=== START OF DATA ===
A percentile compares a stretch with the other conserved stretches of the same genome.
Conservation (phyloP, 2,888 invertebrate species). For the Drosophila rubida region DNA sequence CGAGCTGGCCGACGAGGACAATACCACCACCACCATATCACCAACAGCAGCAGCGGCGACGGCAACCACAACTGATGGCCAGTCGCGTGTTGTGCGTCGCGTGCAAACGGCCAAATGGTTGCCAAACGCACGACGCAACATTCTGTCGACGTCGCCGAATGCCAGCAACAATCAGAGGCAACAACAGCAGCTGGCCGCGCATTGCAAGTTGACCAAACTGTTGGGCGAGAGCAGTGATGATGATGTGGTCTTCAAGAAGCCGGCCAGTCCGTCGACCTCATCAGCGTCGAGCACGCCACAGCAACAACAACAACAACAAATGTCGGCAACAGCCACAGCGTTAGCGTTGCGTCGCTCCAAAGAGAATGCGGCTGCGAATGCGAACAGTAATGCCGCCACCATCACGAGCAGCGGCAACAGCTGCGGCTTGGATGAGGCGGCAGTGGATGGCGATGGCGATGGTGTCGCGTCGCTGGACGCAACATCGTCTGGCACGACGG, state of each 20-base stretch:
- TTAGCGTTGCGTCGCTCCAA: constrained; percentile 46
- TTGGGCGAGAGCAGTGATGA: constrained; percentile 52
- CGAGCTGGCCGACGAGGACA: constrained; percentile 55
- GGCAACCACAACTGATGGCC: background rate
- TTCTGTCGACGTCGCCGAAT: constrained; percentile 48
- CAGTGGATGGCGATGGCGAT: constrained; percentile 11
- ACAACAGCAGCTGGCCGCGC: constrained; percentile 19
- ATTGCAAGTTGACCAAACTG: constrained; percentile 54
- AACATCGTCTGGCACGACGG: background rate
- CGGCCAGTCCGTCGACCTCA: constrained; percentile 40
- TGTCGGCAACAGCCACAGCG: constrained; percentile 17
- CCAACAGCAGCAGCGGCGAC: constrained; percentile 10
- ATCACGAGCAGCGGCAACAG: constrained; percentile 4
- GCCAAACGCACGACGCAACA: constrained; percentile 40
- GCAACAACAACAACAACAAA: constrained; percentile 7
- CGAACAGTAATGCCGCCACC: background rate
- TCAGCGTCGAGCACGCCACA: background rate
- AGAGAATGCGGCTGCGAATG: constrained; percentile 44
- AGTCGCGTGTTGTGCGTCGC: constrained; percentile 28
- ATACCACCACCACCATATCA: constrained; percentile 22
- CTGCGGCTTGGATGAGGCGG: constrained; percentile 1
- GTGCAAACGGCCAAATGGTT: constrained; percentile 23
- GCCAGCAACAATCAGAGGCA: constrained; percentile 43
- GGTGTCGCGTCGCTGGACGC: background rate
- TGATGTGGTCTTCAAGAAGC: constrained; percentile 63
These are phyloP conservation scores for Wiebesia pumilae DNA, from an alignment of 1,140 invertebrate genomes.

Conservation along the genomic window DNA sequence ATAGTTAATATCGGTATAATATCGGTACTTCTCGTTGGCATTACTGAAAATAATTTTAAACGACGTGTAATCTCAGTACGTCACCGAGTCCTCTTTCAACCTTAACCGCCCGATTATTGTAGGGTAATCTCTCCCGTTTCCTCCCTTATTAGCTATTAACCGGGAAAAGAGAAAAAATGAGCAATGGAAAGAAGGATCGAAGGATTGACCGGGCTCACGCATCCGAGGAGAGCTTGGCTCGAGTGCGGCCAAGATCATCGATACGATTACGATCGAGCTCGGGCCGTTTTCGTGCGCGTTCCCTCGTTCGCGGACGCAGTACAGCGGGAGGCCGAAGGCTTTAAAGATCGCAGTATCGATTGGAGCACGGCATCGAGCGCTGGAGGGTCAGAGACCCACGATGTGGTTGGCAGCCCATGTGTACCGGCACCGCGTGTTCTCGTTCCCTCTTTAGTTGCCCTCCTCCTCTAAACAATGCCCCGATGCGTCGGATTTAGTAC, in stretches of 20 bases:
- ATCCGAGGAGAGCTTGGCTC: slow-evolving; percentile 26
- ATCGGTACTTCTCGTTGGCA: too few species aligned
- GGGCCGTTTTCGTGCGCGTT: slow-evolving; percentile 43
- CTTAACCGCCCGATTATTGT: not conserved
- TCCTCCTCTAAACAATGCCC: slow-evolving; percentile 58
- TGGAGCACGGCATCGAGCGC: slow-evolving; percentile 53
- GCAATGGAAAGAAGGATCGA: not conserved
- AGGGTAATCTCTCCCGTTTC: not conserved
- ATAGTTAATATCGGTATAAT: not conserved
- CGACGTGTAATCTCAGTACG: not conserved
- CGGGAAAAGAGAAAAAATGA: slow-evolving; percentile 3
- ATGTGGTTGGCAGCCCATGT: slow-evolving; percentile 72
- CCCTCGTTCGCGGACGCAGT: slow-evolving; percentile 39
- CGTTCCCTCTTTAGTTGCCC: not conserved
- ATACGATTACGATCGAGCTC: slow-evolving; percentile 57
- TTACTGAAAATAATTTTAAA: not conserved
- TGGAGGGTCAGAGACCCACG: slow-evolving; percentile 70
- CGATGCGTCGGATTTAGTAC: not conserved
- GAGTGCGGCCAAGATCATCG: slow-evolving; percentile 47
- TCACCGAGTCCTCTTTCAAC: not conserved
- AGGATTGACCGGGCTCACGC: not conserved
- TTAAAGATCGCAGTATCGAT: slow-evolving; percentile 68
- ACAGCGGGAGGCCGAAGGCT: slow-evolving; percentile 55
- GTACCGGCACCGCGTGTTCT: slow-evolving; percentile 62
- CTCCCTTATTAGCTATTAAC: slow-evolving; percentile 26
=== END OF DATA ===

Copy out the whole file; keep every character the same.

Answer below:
A percentile compares a stretch with the other conserved stretches of the same genome.
Conservation (phyloP, 2,888 invertebrate species). For the Drosophila rubida region DNA sequence CGAGCTGGCCGACGAGGACAATACCACCACCACCATATCACCAACAGCAGCAGCGGCGACGGCAACCACAACTGATGGCCAGTCGCGTGTTGTGCGTCGCGTGCAAACGGCCAAATGGTTGCCAAACGCACGACGCAACATTCTGTCGACGTCGCCGAATGCCAGCAACAATCAGAGGCAACAACAGCAGCTGGCCGCGCATTGCAAGTTGACCAAACTGTTGGGCGAGAGCAGTGATGATGATGTGGTCTTCAAGAAGCCGGCCAGTCCGTCGACCTCATCAGCGTCGAGCACGCCACAGCAACAACAACAACAACAAATGTCGGCAACAGCCACAGCGTTAGCGTTGCGTCGCTCCAAAGAGAATGCGGCTGCGAATGCGAACAGTAATGCCGCCACCATCACGAGCAGCGGCAACAGCTGCGGCTTGGATGAGGCGGCAGTGGATGGCGATGGCGATGGTGTCGCGTCGCTGGACGCAACATCGTCTGGCACGACGG, state of each 20-base stretch:
- TTAGCGTTGCGTCGCTCCAA: constrained; percentile 46
- TTGGGCGAGAGCAGTGATGA: constrained; percentile 52
- CGAGCTGGCCGACGAGGACA: constrained; percentile 55
- GGCAACCACAACTGATGGCC: background rate
- TTCTGTCGACGTCGCCGAAT: constrained; percentile 48
- CAGTGGATGGCGATGGCGAT: constrained; percentile 11
- ACAACAGCAGCTGGCCGCGC: constrained; percentile 19
- ATTGCAAGTTGACCAAACTG: constrained; percentile 54
- AACATCGTCTGGCACGACGG: background rate
- CGGCCAGTCCGTCGACCTCA: constrained; percentile 40
- TGTCGGCAACAGCCACAGCG: constrained; percentile 17
- CCAACAGCAGCAGCGGCGAC: constrained; percentile 10
- ATCACGAGCAGCGGCAACAG: constrained; percentile 4
- GCCAAACGCACGACGCAACA: constrained; percentile 40
- GCAACAACAACAACAACAAA: constrained; percentile 7
- CGAACAGTAATGCCGCCACC: background rate
- TCAGCGTCGAGCACGCCACA: background rate
- AGAGAATGCGGCTGCGAATG: constrained; percentile 44
- AGTCGCGTGTTGTGCGTCGC: constrained; percentile 28
- ATACCACCACCACCATATCA: constrained; percentile 22
- CTGCGGCTTGGATGAGGCGG: constrained; percentile 1
- GTGCAAACGGCCAAATGGTT: constrained; percentile 23
- GCCAGCAACAATCAGAGGCA: constrained; percentile 43
- GGTGTCGCGTCGCTGGACGC: background rate
- TGATGTGGTCTTCAAGAAGC: constrained; percentile 63
These are phyloP conservation scores for Wiebesia pumilae DNA, from an alignment of 1,140 invertebrate genomes.

Conservation along the genomic window DNA sequence ATAGTTAATATCGGTATAATATCGGTACTTCTCGTTGGCATTACTGAAAATAATTTTAAACGACGTGTAATCTCAGTACGTCACCGAGTCCTCTTTCAACCTTAACCGCCCGATTATTGTAGGGTAATCTCTCCCGTTTCCTCCCTTATTAGCTATTAACCGGGAAAAGAGAAAAAATGAGCAATGGAAAGAAGGATCGAAGGATTGACCGGGCTCACGCATCCGAGGAGAGCTTGGCTCGAGTGCGGCCAAGATCATCGATACGATTACGATCGAGCTCGGGCCGTTTTCGTGCGCGTTCCCTCGTTCGCGGACGCAGTACAGCGGGAGGCCGAAGGCTTTAAAGATCGCAGTATCGATTGGAGCACGGCATCGAGCGCTGGAGGGTCAGAGACCCACGATGTGGTTGGCAGCCCATGTGTACCGGCACCGCGTGTTCTCGTTCCCTCTTTAGTTGCCCTCCTCCTCTAAACAATGCCCCGATGCGTCGGATTTAGTAC, in stretches of 20 bases:
- ATCCGAGGAGAGCTTGGCTC: slow-evolving; percentile 26
- ATCGGTACTTCTCGTTGGCA: too few species aligned
- GGGCCGTTTTCGTGCGCGTT: slow-evolving; percentile 43
- CTTAACCGCCCGATTATTGT: not conserved
- TCCTCCTCTAAACAATGCCC: slow-evolving; percentile 58
- TGGAGCACGGCATCGAGCGC: slow-evolving; percentile 53
- GCAATGGAAAGAAGGATCGA: not conserved
- AGGGTAATCTCTCCCGTTTC: not conserved
- ATAGTTAATATCGGTATAAT: not conserved
- CGACGTGTAATCTCAGTACG: not conserved
- CGGGAAAAGAGAAAAAATGA: slow-evolving; percentile 3
- ATGTGGTTGGCAGCCCATGT: slow-evolving; percentile 72
- CCCTCGTTCGCGGACGCAGT: slow-evolving; percentile 39
- CGTTCCCTCTTTAGTTGCCC: not conserved
- ATACGATTACGATCGAGCTC: slow-evolving; percentile 57
- TTACTGAAAATAATTTTAAA: not conserved
- TGGAGGGTCAGAGACCCACG: slow-evolving; percentile 70
- CGATGCGTCGGATTTAGTAC: not conserved
- GAGTGCGGCCAAGATCATCG: slow-evolving; percentile 47
- TCACCGAGTCCTCTTTCAAC: not conserved
- AGGATTGACCGGGCTCACGC: not conserved
- TTAAAGATCGCAGTATCGAT: slow-evolving; percentile 68
- ACAGCGGGAGGCCGAAGGCT: slow-evolving; percentile 55
- GTACCGGCACCGCGTGTTCT: slow-evolving; percentile 62
- CTCCCTTATTAGCTATTAAC: slow-evolving; percentile 26